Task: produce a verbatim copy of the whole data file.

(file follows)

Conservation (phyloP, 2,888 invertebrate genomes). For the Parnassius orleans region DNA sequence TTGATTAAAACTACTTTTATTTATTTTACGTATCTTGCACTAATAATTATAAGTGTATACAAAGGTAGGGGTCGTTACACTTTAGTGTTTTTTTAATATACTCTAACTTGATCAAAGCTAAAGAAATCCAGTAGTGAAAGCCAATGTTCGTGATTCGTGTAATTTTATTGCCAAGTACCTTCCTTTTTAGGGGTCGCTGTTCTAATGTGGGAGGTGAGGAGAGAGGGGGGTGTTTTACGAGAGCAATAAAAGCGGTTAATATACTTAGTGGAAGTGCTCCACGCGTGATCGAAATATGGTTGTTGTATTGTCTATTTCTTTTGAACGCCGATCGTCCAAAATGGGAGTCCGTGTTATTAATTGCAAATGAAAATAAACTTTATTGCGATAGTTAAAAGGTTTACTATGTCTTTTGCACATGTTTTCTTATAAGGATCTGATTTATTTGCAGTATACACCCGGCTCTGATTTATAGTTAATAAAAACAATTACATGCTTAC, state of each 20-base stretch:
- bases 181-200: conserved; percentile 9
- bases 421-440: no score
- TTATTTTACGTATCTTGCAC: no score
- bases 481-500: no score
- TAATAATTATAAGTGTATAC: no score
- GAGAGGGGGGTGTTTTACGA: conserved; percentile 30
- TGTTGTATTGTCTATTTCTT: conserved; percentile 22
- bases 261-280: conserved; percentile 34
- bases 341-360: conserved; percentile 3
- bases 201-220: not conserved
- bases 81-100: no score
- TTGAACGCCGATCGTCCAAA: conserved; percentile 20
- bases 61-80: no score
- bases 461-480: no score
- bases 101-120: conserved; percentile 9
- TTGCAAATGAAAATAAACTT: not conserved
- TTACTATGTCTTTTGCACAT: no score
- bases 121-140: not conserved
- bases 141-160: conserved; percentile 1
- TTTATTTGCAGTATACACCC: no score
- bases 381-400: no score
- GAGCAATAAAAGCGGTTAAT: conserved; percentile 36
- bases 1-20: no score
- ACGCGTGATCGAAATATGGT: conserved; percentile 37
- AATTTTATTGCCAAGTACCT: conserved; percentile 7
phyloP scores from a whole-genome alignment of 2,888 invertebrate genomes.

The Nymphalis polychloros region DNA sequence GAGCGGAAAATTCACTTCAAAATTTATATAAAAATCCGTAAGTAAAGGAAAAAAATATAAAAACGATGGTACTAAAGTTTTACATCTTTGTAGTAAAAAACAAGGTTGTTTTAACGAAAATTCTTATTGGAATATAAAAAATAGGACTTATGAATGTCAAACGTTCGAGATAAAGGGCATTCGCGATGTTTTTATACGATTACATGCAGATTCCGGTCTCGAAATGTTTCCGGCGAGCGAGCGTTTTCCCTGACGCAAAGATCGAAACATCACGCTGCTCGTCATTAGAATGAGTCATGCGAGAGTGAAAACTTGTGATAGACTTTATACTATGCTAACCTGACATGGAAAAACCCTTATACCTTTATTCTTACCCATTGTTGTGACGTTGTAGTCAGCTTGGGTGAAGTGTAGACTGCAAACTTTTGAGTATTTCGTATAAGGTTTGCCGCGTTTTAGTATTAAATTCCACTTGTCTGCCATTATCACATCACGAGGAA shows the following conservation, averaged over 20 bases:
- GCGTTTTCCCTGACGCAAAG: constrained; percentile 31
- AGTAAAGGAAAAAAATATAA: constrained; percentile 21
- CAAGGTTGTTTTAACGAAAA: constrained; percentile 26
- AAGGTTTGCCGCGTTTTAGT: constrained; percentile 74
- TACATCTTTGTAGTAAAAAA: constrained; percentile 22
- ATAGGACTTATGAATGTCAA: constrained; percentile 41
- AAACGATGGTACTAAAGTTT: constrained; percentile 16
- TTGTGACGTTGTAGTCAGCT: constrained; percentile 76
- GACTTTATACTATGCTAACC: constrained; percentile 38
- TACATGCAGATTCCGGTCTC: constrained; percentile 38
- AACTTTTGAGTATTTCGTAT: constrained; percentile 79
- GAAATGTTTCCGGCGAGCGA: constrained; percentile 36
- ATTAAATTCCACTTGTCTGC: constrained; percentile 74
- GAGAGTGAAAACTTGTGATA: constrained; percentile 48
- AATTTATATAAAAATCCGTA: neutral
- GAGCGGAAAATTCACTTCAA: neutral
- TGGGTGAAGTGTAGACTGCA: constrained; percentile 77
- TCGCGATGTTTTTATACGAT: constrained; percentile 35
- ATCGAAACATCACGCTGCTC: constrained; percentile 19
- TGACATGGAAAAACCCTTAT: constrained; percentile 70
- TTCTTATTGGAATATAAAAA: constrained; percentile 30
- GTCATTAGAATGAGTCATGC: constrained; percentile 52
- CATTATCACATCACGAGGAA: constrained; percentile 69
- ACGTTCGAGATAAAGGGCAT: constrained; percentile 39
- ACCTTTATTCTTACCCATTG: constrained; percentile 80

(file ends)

Conservation (phyloP, 2,888 invertebrate genomes). For the Parnassius orleans region DNA sequence TTGATTAAAACTACTTTTATTTATTTTACGTATCTTGCACTAATAATTATAAGTGTATACAAAGGTAGGGGTCGTTACACTTTAGTGTTTTTTTAATATACTCTAACTTGATCAAAGCTAAAGAAATCCAGTAGTGAAAGCCAATGTTCGTGATTCGTGTAATTTTATTGCCAAGTACCTTCCTTTTTAGGGGTCGCTGTTCTAATGTGGGAGGTGAGGAGAGAGGGGGGTGTTTTACGAGAGCAATAAAAGCGGTTAATATACTTAGTGGAAGTGCTCCACGCGTGATCGAAATATGGTTGTTGTATTGTCTATTTCTTTTGAACGCCGATCGTCCAAAATGGGAGTCCGTGTTATTAATTGCAAATGAAAATAAACTTTATTGCGATAGTTAAAAGGTTTACTATGTCTTTTGCACATGTTTTCTTATAAGGATCTGATTTATTTGCAGTATACACCCGGCTCTGATTTATAGTTAATAAAAACAATTACATGCTTAC, state of each 20-base stretch:
- bases 181-200: conserved; percentile 9
- bases 421-440: no score
- TTATTTTACGTATCTTGCAC: no score
- bases 481-500: no score
- TAATAATTATAAGTGTATAC: no score
- GAGAGGGGGGTGTTTTACGA: conserved; percentile 30
- TGTTGTATTGTCTATTTCTT: conserved; percentile 22
- bases 261-280: conserved; percentile 34
- bases 341-360: conserved; percentile 3
- bases 201-220: not conserved
- bases 81-100: no score
- TTGAACGCCGATCGTCCAAA: conserved; percentile 20
- bases 61-80: no score
- bases 461-480: no score
- bases 101-120: conserved; percentile 9
- TTGCAAATGAAAATAAACTT: not conserved
- TTACTATGTCTTTTGCACAT: no score
- bases 121-140: not conserved
- bases 141-160: conserved; percentile 1
- TTTATTTGCAGTATACACCC: no score
- bases 381-400: no score
- GAGCAATAAAAGCGGTTAAT: conserved; percentile 36
- bases 1-20: no score
- ACGCGTGATCGAAATATGGT: conserved; percentile 37
- AATTTTATTGCCAAGTACCT: conserved; percentile 7
phyloP scores from a whole-genome alignment of 2,888 invertebrate genomes.

The Nymphalis polychloros region DNA sequence GAGCGGAAAATTCACTTCAAAATTTATATAAAAATCCGTAAGTAAAGGAAAAAAATATAAAAACGATGGTACTAAAGTTTTACATCTTTGTAGTAAAAAACAAGGTTGTTTTAACGAAAATTCTTATTGGAATATAAAAAATAGGACTTATGAATGTCAAACGTTCGAGATAAAGGGCATTCGCGATGTTTTTATACGATTACATGCAGATTCCGGTCTCGAAATGTTTCCGGCGAGCGAGCGTTTTCCCTGACGCAAAGATCGAAACATCACGCTGCTCGTCATTAGAATGAGTCATGCGAGAGTGAAAACTTGTGATAGACTTTATACTATGCTAACCTGACATGGAAAAACCCTTATACCTTTATTCTTACCCATTGTTGTGACGTTGTAGTCAGCTTGGGTGAAGTGTAGACTGCAAACTTTTGAGTATTTCGTATAAGGTTTGCCGCGTTTTAGTATTAAATTCCACTTGTCTGCCATTATCACATCACGAGGAA shows the following conservation, averaged over 20 bases:
- GCGTTTTCCCTGACGCAAAG: constrained; percentile 31
- AGTAAAGGAAAAAAATATAA: constrained; percentile 21
- CAAGGTTGTTTTAACGAAAA: constrained; percentile 26
- AAGGTTTGCCGCGTTTTAGT: constrained; percentile 74
- TACATCTTTGTAGTAAAAAA: constrained; percentile 22
- ATAGGACTTATGAATGTCAA: constrained; percentile 41
- AAACGATGGTACTAAAGTTT: constrained; percentile 16
- TTGTGACGTTGTAGTCAGCT: constrained; percentile 76
- GACTTTATACTATGCTAACC: constrained; percentile 38
- TACATGCAGATTCCGGTCTC: constrained; percentile 38
- AACTTTTGAGTATTTCGTAT: constrained; percentile 79
- GAAATGTTTCCGGCGAGCGA: constrained; percentile 36
- ATTAAATTCCACTTGTCTGC: constrained; percentile 74
- GAGAGTGAAAACTTGTGATA: constrained; percentile 48
- AATTTATATAAAAATCCGTA: neutral
- GAGCGGAAAATTCACTTCAA: neutral
- TGGGTGAAGTGTAGACTGCA: constrained; percentile 77
- TCGCGATGTTTTTATACGAT: constrained; percentile 35
- ATCGAAACATCACGCTGCTC: constrained; percentile 19
- TGACATGGAAAAACCCTTAT: constrained; percentile 70
- TTCTTATTGGAATATAAAAA: constrained; percentile 30
- GTCATTAGAATGAGTCATGC: constrained; percentile 52
- CATTATCACATCACGAGGAA: constrained; percentile 69
- ACGTTCGAGATAAAGGGCAT: constrained; percentile 39
- ACCTTTATTCTTACCCATTG: constrained; percentile 80